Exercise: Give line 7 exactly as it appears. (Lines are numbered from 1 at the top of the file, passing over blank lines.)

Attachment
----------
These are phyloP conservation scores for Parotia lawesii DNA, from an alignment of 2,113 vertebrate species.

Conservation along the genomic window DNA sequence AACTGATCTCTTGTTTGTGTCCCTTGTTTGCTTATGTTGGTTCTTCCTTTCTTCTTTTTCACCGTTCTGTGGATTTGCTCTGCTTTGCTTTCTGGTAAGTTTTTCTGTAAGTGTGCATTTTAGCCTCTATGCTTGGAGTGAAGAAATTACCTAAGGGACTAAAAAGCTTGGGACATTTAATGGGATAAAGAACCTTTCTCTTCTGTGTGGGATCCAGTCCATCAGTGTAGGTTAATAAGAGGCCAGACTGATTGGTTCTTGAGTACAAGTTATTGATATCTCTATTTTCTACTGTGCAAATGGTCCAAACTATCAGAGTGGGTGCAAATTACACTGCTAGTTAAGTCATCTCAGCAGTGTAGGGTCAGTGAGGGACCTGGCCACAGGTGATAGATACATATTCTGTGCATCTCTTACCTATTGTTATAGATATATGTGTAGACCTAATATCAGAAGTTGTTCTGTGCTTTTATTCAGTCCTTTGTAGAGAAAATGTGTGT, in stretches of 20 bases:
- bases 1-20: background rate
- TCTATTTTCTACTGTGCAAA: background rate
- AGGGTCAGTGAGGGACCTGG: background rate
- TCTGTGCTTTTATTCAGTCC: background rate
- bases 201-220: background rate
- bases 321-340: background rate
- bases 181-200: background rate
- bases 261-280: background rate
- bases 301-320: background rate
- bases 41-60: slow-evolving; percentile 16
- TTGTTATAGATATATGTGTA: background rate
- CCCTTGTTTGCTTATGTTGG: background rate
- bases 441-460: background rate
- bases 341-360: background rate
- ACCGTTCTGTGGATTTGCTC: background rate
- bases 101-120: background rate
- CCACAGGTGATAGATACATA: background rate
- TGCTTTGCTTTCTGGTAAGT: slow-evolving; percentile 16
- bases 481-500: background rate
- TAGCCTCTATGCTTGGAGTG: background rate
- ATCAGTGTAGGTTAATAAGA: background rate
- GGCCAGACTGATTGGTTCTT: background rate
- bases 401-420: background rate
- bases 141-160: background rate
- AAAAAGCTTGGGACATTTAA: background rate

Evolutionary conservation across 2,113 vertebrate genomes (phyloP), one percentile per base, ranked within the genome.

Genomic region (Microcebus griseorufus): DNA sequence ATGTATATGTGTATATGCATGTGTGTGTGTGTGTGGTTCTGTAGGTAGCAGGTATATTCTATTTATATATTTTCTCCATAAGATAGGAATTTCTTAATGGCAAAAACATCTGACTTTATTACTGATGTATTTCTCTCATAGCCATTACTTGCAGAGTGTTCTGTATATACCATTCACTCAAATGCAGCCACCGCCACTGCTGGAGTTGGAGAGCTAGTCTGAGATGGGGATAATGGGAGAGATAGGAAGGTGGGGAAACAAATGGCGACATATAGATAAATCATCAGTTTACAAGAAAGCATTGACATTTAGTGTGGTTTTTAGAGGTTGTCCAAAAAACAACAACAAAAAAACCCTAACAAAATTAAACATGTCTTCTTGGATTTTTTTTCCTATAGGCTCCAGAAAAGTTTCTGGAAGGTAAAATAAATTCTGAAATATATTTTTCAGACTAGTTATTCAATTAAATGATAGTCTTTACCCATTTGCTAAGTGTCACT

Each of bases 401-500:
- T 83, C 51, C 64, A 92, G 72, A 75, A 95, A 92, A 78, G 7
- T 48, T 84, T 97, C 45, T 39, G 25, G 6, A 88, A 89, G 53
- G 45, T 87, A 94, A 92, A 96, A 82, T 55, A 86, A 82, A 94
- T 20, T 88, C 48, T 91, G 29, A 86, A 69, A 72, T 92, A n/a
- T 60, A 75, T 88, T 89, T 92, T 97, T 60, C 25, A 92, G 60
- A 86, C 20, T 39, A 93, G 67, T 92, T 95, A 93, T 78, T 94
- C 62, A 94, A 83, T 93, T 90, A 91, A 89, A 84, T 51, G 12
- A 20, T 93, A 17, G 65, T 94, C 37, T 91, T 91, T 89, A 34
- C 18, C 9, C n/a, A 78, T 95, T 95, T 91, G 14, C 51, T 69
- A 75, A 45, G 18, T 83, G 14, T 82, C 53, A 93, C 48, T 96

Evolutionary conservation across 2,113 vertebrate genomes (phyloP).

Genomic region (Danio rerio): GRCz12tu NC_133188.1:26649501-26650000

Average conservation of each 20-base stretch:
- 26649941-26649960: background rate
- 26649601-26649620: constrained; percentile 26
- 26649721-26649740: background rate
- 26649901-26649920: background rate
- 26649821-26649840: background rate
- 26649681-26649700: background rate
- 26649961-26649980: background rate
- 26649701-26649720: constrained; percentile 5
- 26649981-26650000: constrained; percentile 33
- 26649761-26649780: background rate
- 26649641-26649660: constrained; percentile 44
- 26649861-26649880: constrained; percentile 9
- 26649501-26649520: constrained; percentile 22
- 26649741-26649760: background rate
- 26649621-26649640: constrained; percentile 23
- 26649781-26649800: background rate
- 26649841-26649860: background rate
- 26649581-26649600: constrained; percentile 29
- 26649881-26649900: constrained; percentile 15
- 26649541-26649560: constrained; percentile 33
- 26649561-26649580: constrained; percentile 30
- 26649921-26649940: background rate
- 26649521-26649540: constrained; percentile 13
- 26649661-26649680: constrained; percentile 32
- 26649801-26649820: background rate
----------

- bases 201-220: background rate